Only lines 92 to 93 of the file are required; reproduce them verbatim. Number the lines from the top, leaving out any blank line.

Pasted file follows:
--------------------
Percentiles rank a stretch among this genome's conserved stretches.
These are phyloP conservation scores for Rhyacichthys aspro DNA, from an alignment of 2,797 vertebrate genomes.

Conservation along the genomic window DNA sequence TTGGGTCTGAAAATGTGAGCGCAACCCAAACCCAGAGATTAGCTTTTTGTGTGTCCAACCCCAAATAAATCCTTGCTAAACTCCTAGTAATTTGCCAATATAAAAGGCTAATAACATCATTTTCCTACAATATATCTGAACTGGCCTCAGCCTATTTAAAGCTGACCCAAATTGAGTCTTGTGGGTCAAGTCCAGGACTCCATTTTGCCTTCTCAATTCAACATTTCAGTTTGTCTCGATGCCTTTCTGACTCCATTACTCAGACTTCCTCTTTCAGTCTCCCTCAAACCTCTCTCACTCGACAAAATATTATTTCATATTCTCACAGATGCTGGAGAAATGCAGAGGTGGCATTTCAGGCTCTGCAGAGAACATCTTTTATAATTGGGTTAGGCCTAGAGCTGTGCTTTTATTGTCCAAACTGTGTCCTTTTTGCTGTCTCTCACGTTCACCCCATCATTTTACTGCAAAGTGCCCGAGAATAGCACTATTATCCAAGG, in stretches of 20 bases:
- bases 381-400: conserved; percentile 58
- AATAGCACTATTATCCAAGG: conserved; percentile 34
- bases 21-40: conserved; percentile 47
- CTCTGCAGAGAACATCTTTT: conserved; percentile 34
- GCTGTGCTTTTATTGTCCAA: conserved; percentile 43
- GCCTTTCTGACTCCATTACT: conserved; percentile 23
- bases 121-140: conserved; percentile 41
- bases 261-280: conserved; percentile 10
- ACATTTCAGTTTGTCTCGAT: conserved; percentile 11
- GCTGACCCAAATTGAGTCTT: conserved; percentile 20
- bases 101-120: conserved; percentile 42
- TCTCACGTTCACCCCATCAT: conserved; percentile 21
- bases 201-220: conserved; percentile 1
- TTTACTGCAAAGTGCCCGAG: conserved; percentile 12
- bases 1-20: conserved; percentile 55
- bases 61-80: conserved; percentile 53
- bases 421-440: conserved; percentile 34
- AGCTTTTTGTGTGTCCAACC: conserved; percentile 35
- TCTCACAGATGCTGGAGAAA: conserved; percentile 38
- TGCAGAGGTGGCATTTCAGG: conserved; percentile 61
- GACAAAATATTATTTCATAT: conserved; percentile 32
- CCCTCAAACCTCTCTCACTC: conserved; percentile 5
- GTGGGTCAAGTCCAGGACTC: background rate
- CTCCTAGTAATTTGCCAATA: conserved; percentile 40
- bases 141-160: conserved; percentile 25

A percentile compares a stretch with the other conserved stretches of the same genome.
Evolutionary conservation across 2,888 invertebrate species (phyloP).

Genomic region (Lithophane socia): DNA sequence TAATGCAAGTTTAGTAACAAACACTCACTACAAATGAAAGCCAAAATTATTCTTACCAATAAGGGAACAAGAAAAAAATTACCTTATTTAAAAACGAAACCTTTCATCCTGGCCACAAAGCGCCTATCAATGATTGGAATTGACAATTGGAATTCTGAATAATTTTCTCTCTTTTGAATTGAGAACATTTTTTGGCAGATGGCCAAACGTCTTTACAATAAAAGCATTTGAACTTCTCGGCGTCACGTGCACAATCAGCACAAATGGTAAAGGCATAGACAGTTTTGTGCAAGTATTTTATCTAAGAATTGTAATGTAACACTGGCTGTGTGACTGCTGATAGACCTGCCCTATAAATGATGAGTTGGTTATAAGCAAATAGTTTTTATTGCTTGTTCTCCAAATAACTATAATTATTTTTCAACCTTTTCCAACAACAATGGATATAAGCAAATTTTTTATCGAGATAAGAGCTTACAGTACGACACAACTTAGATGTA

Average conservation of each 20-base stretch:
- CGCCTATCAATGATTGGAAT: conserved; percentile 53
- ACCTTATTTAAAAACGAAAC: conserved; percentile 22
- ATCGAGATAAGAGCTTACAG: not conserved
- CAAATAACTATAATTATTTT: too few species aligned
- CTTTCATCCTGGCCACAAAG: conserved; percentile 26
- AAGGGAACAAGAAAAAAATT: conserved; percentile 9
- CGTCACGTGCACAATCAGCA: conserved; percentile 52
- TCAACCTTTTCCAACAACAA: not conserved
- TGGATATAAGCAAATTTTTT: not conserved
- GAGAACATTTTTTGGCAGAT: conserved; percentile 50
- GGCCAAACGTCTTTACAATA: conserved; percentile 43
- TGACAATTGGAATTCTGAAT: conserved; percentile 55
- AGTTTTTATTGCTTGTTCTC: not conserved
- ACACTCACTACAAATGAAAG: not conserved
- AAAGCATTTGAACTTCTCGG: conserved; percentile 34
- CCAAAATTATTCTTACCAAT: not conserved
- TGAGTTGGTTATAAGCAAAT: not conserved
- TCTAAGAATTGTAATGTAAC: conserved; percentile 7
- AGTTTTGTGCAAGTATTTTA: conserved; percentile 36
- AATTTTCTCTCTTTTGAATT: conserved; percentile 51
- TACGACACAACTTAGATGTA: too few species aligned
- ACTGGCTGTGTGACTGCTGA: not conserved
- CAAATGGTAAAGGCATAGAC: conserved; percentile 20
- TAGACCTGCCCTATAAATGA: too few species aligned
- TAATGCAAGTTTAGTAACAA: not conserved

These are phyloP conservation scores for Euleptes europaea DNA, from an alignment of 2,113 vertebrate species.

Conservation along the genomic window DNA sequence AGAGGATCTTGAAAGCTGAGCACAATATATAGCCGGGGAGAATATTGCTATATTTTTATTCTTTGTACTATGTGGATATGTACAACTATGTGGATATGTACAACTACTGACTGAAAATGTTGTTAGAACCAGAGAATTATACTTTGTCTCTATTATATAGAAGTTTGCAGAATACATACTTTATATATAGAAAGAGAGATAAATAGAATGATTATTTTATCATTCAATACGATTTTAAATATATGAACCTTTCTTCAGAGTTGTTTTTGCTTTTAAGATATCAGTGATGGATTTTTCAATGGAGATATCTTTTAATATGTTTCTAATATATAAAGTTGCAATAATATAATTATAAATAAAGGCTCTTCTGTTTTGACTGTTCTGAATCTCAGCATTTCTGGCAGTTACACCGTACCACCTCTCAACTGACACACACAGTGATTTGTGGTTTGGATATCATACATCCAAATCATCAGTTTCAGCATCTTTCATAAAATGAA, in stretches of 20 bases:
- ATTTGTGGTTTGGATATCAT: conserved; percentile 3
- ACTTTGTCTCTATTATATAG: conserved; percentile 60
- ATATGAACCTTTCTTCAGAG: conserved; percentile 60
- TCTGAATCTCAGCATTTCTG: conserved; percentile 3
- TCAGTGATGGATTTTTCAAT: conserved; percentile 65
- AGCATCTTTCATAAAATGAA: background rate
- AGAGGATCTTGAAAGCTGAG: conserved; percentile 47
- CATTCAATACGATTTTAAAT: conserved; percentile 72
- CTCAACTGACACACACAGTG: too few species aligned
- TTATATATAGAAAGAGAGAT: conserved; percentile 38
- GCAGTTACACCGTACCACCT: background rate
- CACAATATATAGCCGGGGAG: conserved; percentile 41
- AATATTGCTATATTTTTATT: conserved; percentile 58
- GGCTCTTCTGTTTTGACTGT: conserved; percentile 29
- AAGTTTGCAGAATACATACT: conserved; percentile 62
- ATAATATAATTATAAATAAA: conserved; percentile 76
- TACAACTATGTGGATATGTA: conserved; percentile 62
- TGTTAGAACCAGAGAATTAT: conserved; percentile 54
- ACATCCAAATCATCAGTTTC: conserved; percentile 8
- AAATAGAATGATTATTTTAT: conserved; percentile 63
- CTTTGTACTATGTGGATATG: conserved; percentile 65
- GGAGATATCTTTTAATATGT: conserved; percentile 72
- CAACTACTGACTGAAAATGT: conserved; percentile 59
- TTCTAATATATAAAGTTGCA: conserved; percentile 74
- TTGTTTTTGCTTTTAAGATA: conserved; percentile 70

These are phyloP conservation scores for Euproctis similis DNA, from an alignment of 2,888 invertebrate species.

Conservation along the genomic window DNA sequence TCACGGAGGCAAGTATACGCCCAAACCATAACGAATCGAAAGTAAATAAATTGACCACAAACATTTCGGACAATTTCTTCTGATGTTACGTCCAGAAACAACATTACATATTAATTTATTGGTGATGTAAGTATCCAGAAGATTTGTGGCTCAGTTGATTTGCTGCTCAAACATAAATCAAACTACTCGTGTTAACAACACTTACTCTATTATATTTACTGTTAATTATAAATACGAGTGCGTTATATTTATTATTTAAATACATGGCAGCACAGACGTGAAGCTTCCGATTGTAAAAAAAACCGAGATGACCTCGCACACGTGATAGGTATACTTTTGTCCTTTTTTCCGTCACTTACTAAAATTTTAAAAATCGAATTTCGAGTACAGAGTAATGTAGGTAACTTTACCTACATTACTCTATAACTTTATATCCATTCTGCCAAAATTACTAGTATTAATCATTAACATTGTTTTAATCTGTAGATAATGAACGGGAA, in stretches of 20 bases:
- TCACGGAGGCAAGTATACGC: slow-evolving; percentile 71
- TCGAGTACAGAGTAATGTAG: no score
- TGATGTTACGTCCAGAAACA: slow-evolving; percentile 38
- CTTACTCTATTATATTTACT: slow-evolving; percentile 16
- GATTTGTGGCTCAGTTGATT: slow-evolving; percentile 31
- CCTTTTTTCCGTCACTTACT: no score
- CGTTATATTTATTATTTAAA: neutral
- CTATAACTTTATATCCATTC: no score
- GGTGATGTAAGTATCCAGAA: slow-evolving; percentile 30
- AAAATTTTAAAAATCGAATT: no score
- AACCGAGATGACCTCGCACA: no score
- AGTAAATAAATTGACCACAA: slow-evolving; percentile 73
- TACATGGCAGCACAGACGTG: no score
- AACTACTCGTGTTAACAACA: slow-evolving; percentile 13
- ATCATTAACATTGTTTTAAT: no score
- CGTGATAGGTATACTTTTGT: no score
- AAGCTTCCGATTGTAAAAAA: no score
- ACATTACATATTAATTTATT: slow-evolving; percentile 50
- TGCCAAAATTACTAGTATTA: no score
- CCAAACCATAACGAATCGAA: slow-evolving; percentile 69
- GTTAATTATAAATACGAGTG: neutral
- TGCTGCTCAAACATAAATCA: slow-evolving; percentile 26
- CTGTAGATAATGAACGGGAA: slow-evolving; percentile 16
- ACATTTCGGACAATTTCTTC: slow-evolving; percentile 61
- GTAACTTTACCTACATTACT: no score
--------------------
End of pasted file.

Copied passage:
- CCTTTTTTCCGTCACTTACT: no score
- CGTTATATTTATTATTTAAA: neutral